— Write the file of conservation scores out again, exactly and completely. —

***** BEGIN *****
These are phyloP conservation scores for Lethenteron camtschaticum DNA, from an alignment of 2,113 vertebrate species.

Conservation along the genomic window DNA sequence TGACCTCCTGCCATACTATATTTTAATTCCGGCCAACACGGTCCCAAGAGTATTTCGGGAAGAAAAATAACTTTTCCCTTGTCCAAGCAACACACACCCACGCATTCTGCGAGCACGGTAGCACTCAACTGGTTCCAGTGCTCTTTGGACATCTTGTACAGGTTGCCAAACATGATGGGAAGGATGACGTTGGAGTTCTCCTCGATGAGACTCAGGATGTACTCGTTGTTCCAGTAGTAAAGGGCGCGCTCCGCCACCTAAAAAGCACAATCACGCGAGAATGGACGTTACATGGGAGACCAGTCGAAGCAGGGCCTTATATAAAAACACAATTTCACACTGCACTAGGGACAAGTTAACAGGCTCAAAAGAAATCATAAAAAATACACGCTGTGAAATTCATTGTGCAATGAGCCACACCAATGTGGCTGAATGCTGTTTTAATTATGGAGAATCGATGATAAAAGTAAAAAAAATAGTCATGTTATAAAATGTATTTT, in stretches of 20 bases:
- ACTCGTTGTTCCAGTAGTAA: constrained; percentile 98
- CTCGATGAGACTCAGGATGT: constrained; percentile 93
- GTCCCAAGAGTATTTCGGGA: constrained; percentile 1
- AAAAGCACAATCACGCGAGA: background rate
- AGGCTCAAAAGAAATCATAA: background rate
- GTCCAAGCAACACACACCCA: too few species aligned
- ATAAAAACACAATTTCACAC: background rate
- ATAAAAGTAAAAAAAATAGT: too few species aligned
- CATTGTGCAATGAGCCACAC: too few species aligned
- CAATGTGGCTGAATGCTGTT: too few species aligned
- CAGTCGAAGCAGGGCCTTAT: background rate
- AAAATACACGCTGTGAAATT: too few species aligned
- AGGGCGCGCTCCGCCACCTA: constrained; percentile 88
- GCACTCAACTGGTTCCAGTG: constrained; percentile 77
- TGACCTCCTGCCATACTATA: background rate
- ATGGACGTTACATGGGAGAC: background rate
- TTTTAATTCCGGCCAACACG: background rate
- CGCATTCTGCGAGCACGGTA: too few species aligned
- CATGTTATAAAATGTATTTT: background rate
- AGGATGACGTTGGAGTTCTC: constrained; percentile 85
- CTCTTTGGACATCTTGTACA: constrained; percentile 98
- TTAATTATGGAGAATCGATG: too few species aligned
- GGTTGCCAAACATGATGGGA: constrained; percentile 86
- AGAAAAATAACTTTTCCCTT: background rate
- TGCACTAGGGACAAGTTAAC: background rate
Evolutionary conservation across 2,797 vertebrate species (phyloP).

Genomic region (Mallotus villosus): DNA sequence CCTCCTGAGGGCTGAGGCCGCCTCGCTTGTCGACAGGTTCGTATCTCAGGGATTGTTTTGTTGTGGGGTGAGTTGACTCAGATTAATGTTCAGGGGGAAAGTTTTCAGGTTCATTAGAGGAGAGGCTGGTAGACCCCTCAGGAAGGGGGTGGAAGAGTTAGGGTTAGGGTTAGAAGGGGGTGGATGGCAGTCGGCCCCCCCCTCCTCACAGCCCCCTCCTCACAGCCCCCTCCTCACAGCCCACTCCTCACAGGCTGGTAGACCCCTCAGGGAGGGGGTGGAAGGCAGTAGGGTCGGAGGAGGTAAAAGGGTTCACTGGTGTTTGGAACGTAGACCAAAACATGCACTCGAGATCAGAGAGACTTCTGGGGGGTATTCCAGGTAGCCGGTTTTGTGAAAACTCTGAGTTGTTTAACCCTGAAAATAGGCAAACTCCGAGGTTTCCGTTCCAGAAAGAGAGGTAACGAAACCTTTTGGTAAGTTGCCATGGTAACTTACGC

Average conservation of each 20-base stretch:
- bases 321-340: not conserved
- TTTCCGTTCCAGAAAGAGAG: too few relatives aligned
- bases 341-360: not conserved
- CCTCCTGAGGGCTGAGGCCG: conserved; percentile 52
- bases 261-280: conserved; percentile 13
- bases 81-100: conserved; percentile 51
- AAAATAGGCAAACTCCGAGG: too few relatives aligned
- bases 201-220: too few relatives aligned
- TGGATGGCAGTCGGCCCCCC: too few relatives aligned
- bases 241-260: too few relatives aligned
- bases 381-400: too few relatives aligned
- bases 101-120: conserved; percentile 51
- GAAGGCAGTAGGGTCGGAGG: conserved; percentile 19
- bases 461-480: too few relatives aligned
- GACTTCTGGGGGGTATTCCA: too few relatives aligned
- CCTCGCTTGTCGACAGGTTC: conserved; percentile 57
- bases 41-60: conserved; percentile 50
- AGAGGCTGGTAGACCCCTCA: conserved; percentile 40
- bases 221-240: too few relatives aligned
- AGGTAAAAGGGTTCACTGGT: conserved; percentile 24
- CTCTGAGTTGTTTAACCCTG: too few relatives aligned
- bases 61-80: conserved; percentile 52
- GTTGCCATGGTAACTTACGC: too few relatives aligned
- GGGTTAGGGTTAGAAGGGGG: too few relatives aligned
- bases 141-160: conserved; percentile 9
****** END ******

These are phyloP conservation scores for Lethenteron camtschaticum DNA, from an alignment of 2,113 vertebrate species.

Conservation along the genomic window DNA sequence TGACCTCCTGCCATACTATATTTTAATTCCGGCCAACACGGTCCCAAGAGTATTTCGGGAAGAAAAATAACTTTTCCCTTGTCCAAGCAACACACACCCACGCATTCTGCGAGCACGGTAGCACTCAACTGGTTCCAGTGCTCTTTGGACATCTTGTACAGGTTGCCAAACATGATGGGAAGGATGACGTTGGAGTTCTCCTCGATGAGACTCAGGATGTACTCGTTGTTCCAGTAGTAAAGGGCGCGCTCCGCCACCTAAAAAGCACAATCACGCGAGAATGGACGTTACATGGGAGACCAGTCGAAGCAGGGCCTTATATAAAAACACAATTTCACACTGCACTAGGGACAAGTTAACAGGCTCAAAAGAAATCATAAAAAATACACGCTGTGAAATTCATTGTGCAATGAGCCACACCAATGTGGCTGAATGCTGTTTTAATTATGGAGAATCGATGATAAAAGTAAAAAAAATAGTCATGTTATAAAATGTATTTT, in stretches of 20 bases:
- ACTCGTTGTTCCAGTAGTAA: constrained; percentile 98
- CTCGATGAGACTCAGGATGT: constrained; percentile 93
- GTCCCAAGAGTATTTCGGGA: constrained; percentile 1
- AAAAGCACAATCACGCGAGA: background rate
- AGGCTCAAAAGAAATCATAA: background rate
- GTCCAAGCAACACACACCCA: too few species aligned
- ATAAAAACACAATTTCACAC: background rate
- ATAAAAGTAAAAAAAATAGT: too few species aligned
- CATTGTGCAATGAGCCACAC: too few species aligned
- CAATGTGGCTGAATGCTGTT: too few species aligned
- CAGTCGAAGCAGGGCCTTAT: background rate
- AAAATACACGCTGTGAAATT: too few species aligned
- AGGGCGCGCTCCGCCACCTA: constrained; percentile 88
- GCACTCAACTGGTTCCAGTG: constrained; percentile 77
- TGACCTCCTGCCATACTATA: background rate
- ATGGACGTTACATGGGAGAC: background rate
- TTTTAATTCCGGCCAACACG: background rate
- CGCATTCTGCGAGCACGGTA: too few species aligned
- CATGTTATAAAATGTATTTT: background rate
- AGGATGACGTTGGAGTTCTC: constrained; percentile 85
- CTCTTTGGACATCTTGTACA: constrained; percentile 98
- TTAATTATGGAGAATCGATG: too few species aligned
- GGTTGCCAAACATGATGGGA: constrained; percentile 86
- AGAAAAATAACTTTTCCCTT: background rate
- TGCACTAGGGACAAGTTAAC: background rate
Evolutionary conservation across 2,797 vertebrate species (phyloP).

Genomic region (Mallotus villosus): DNA sequence CCTCCTGAGGGCTGAGGCCGCCTCGCTTGTCGACAGGTTCGTATCTCAGGGATTGTTTTGTTGTGGGGTGAGTTGACTCAGATTAATGTTCAGGGGGAAAGTTTTCAGGTTCATTAGAGGAGAGGCTGGTAGACCCCTCAGGAAGGGGGTGGAAGAGTTAGGGTTAGGGTTAGAAGGGGGTGGATGGCAGTCGGCCCCCCCCTCCTCACAGCCCCCTCCTCACAGCCCCCTCCTCACAGCCCACTCCTCACAGGCTGGTAGACCCCTCAGGGAGGGGGTGGAAGGCAGTAGGGTCGGAGGAGGTAAAAGGGTTCACTGGTGTTTGGAACGTAGACCAAAACATGCACTCGAGATCAGAGAGACTTCTGGGGGGTATTCCAGGTAGCCGGTTTTGTGAAAACTCTGAGTTGTTTAACCCTGAAAATAGGCAAACTCCGAGGTTTCCGTTCCAGAAAGAGAGGTAACGAAACCTTTTGGTAAGTTGCCATGGTAACTTACGC

Average conservation of each 20-base stretch:
- bases 321-340: not conserved
- TTTCCGTTCCAGAAAGAGAG: too few relatives aligned
- bases 341-360: not conserved
- CCTCCTGAGGGCTGAGGCCG: conserved; percentile 52
- bases 261-280: conserved; percentile 13
- bases 81-100: conserved; percentile 51
- AAAATAGGCAAACTCCGAGG: too few relatives aligned
- bases 201-220: too few relatives aligned
- TGGATGGCAGTCGGCCCCCC: too few relatives aligned
- bases 241-260: too few relatives aligned
- bases 381-400: too few relatives aligned
- bases 101-120: conserved; percentile 51
- GAAGGCAGTAGGGTCGGAGG: conserved; percentile 19
- bases 461-480: too few relatives aligned
- GACTTCTGGGGGGTATTCCA: too few relatives aligned
- CCTCGCTTGTCGACAGGTTC: conserved; percentile 57
- bases 41-60: conserved; percentile 50
- AGAGGCTGGTAGACCCCTCA: conserved; percentile 40
- bases 221-240: too few relatives aligned
- AGGTAAAAGGGTTCACTGGT: conserved; percentile 24
- CTCTGAGTTGTTTAACCCTG: too few relatives aligned
- bases 61-80: conserved; percentile 52
- GTTGCCATGGTAACTTACGC: too few relatives aligned
- GGGTTAGGGTTAGAAGGGGG: too few relatives aligned
- bases 141-160: conserved; percentile 9